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All Issues > Volume 27, Issue 5

<< Friday, September 9, 2011 >> St. Peter Claver
1 Timothy 1:1-2, 12-14
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Psalm 16:1-2, 5, 7-8, 11 Luke 6:39-42
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"How can you say to your brother, 'Brother, let me remove the speck from your eye,' yet fail to see the plank lodged in your own?" —Luke 6:42

St. Paul is a living example of Jesus' parable of a person failing to see the beam in their own eye. Paul describes his pre-conversion years as follows: "I was once a blasphemer, a persecutor, a man filled with arrogance" (1 Tm 1:13). "I went to extremes in persecuting the Church of God and tried to destroy it" (Gal 1:13). Paul thought he saw a speck in the eyes of Christians and tried to remove both speck and Christian (see Acts 26:10). However, Paul had a beam in his own eye (Lk 6:42), because he couldn't see that Jesus was God.

Jesus appeared to Paul in "a light more brilliant than the sun shining in the sky at midday" (Acts 26:13). The plank in Paul's eye melted in the light of Christ. Paul's physical eyes were blinded by the light, but Jesus came "to make the sightless see" (Jn 9:39), and so Paul's "innermost vision" (Eph 1:18) beheld the truth that Jesus is Lord and Head of the Church. When Ananias prayed over Paul, "something like scales fell from his eyes and he regained his" physical sight as well (Acts 9:18). Paul may have struggled with physical eyesight in later years (see Gal 4:13-15; 6:11), but his spiritual sight was always a perfect 20-20.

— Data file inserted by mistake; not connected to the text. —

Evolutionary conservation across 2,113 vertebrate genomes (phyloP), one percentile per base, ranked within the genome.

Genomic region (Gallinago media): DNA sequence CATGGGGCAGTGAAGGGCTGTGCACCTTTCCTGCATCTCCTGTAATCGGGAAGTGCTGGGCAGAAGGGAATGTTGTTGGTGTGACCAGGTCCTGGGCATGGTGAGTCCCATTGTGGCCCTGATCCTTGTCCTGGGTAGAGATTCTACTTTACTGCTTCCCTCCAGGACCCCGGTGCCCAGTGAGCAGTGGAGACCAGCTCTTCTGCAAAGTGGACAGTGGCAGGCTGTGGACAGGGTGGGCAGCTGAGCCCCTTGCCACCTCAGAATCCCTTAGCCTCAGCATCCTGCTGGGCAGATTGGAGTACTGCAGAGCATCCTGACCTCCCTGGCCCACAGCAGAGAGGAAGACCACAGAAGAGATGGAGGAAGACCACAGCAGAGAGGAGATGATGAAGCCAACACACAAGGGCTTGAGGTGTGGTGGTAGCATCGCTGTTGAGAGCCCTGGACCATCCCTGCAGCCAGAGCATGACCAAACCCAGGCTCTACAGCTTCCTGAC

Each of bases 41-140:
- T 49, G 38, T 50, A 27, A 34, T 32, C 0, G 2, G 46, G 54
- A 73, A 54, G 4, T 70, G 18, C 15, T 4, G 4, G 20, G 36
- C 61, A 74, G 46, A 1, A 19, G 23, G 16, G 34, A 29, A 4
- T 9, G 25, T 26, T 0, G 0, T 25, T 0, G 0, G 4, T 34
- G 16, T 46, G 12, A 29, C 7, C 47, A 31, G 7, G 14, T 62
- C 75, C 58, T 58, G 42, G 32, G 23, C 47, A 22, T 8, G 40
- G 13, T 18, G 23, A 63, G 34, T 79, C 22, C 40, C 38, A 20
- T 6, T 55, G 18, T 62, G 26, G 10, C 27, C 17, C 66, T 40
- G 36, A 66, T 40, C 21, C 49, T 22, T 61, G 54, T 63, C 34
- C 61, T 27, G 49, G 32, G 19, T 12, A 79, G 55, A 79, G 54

With St. Paul and the blind Bartimeaus, pray with faith: "Lord...I want to see" (see Lk 18:41). Jesus will remove any specks or planks from your spiritual sight so you can follow Him with abandon.

Prayer: Jesus, I want to see You (Lk 18:41).
Promise: "I set the Lord ever before me; with Him at my right hand I shall not be disturbed." —Ps 16:8
Praise: St. Peter Claver saw Jesus in the poorest of the poor and the least of the brethren, and ministered to their needs.
(This teaching was submitted by a member of our editorial team.)
Rescript: In accord with the Code of Canon Law, I hereby grant the Nihil Obstat ("Permission to Publish") for One Bread, One Body covering the period from August 1, 2011 through September 30, 2011.
†Reverend Joseph R. Binzer, Vicar General of the Archdiocese of Cincinnati, February 1, 2011.
The Nihil Obstat ("Permission to Publish") is a declaration that a book or pamphlet is considered to be free of doctrinal or moral error. It is not implied that those who have granted the Nihil Obstat agree with the contents, opinions, or statements expressed.
Volume 27, Issue 5
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